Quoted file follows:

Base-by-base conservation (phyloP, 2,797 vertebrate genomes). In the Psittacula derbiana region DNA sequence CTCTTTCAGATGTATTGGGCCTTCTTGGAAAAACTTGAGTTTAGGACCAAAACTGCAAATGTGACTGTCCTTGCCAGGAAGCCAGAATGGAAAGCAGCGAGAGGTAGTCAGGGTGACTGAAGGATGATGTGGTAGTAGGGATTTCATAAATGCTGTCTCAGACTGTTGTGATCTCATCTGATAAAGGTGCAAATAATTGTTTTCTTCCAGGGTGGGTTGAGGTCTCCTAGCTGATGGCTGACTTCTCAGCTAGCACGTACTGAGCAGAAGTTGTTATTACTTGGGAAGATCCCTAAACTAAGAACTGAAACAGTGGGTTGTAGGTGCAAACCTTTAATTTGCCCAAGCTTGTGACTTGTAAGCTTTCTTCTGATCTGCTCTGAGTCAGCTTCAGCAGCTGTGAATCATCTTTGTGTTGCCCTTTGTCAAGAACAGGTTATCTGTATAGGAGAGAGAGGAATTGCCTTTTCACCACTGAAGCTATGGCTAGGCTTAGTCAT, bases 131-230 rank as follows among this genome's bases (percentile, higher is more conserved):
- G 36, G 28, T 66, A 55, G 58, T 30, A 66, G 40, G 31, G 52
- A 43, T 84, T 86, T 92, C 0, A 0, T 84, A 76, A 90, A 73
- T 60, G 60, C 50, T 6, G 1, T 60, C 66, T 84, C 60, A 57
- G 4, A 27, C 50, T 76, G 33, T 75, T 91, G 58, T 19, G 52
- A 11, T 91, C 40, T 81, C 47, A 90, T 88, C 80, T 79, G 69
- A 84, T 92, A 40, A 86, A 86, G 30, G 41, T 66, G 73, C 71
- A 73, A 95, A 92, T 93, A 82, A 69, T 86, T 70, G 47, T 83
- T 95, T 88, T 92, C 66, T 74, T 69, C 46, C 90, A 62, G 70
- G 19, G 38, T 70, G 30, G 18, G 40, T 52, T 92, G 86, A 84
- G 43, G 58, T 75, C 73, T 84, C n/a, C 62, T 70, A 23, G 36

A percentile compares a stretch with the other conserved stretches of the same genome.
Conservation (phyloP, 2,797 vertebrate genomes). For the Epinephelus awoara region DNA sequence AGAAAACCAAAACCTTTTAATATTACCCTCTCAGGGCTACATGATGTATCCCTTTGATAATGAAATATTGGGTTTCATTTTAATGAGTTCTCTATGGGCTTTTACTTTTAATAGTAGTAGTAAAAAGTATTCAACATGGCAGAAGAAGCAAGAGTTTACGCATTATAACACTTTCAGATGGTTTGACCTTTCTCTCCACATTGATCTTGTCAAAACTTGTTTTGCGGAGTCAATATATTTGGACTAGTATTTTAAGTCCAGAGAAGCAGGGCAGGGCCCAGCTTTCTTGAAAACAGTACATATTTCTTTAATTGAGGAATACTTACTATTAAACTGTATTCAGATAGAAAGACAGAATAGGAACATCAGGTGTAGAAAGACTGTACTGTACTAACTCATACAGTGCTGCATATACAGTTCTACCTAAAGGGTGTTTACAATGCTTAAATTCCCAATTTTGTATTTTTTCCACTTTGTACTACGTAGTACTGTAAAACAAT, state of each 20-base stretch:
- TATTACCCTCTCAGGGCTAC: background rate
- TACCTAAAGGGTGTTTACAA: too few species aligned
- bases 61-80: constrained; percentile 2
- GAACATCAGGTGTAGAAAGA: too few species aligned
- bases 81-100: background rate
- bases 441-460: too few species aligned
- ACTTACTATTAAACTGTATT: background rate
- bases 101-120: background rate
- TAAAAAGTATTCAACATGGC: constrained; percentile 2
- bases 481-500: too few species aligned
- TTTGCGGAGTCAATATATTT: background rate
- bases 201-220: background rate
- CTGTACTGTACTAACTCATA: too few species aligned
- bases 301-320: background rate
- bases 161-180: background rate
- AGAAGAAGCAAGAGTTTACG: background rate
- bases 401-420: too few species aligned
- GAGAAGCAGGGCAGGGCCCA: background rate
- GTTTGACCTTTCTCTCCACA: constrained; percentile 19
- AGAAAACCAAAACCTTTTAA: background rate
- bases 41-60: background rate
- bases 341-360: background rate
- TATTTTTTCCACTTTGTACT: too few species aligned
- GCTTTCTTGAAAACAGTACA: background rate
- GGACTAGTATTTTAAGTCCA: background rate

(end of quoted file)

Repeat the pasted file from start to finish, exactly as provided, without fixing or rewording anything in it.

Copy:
Base-by-base conservation (phyloP, 2,797 vertebrate genomes). In the Psittacula derbiana region DNA sequence CTCTTTCAGATGTATTGGGCCTTCTTGGAAAAACTTGAGTTTAGGACCAAAACTGCAAATGTGACTGTCCTTGCCAGGAAGCCAGAATGGAAAGCAGCGAGAGGTAGTCAGGGTGACTGAAGGATGATGTGGTAGTAGGGATTTCATAAATGCTGTCTCAGACTGTTGTGATCTCATCTGATAAAGGTGCAAATAATTGTTTTCTTCCAGGGTGGGTTGAGGTCTCCTAGCTGATGGCTGACTTCTCAGCTAGCACGTACTGAGCAGAAGTTGTTATTACTTGGGAAGATCCCTAAACTAAGAACTGAAACAGTGGGTTGTAGGTGCAAACCTTTAATTTGCCCAAGCTTGTGACTTGTAAGCTTTCTTCTGATCTGCTCTGAGTCAGCTTCAGCAGCTGTGAATCATCTTTGTGTTGCCCTTTGTCAAGAACAGGTTATCTGTATAGGAGAGAGAGGAATTGCCTTTTCACCACTGAAGCTATGGCTAGGCTTAGTCAT, bases 131-230 rank as follows among this genome's bases (percentile, higher is more conserved):
- G 36, G 28, T 66, A 55, G 58, T 30, A 66, G 40, G 31, G 52
- A 43, T 84, T 86, T 92, C 0, A 0, T 84, A 76, A 90, A 73
- T 60, G 60, C 50, T 6, G 1, T 60, C 66, T 84, C 60, A 57
- G 4, A 27, C 50, T 76, G 33, T 75, T 91, G 58, T 19, G 52
- A 11, T 91, C 40, T 81, C 47, A 90, T 88, C 80, T 79, G 69
- A 84, T 92, A 40, A 86, A 86, G 30, G 41, T 66, G 73, C 71
- A 73, A 95, A 92, T 93, A 82, A 69, T 86, T 70, G 47, T 83
- T 95, T 88, T 92, C 66, T 74, T 69, C 46, C 90, A 62, G 70
- G 19, G 38, T 70, G 30, G 18, G 40, T 52, T 92, G 86, A 84
- G 43, G 58, T 75, C 73, T 84, C n/a, C 62, T 70, A 23, G 36

A percentile compares a stretch with the other conserved stretches of the same genome.
Conservation (phyloP, 2,797 vertebrate genomes). For the Epinephelus awoara region DNA sequence AGAAAACCAAAACCTTTTAATATTACCCTCTCAGGGCTACATGATGTATCCCTTTGATAATGAAATATTGGGTTTCATTTTAATGAGTTCTCTATGGGCTTTTACTTTTAATAGTAGTAGTAAAAAGTATTCAACATGGCAGAAGAAGCAAGAGTTTACGCATTATAACACTTTCAGATGGTTTGACCTTTCTCTCCACATTGATCTTGTCAAAACTTGTTTTGCGGAGTCAATATATTTGGACTAGTATTTTAAGTCCAGAGAAGCAGGGCAGGGCCCAGCTTTCTTGAAAACAGTACATATTTCTTTAATTGAGGAATACTTACTATTAAACTGTATTCAGATAGAAAGACAGAATAGGAACATCAGGTGTAGAAAGACTGTACTGTACTAACTCATACAGTGCTGCATATACAGTTCTACCTAAAGGGTGTTTACAATGCTTAAATTCCCAATTTTGTATTTTTTCCACTTTGTACTACGTAGTACTGTAAAACAAT, state of each 20-base stretch:
- TATTACCCTCTCAGGGCTAC: background rate
- TACCTAAAGGGTGTTTACAA: too few species aligned
- bases 61-80: constrained; percentile 2
- GAACATCAGGTGTAGAAAGA: too few species aligned
- bases 81-100: background rate
- bases 441-460: too few species aligned
- ACTTACTATTAAACTGTATT: background rate
- bases 101-120: background rate
- TAAAAAGTATTCAACATGGC: constrained; percentile 2
- bases 481-500: too few species aligned
- TTTGCGGAGTCAATATATTT: background rate
- bases 201-220: background rate
- CTGTACTGTACTAACTCATA: too few species aligned
- bases 301-320: background rate
- bases 161-180: background rate
- AGAAGAAGCAAGAGTTTACG: background rate
- bases 401-420: too few species aligned
- GAGAAGCAGGGCAGGGCCCA: background rate
- GTTTGACCTTTCTCTCCACA: constrained; percentile 19
- AGAAAACCAAAACCTTTTAA: background rate
- bases 41-60: background rate
- bases 341-360: background rate
- TATTTTTTCCACTTTGTACT: too few species aligned
- GCTTTCTTGAAAACAGTACA: background rate
- GGACTAGTATTTTAAGTCCA: background rate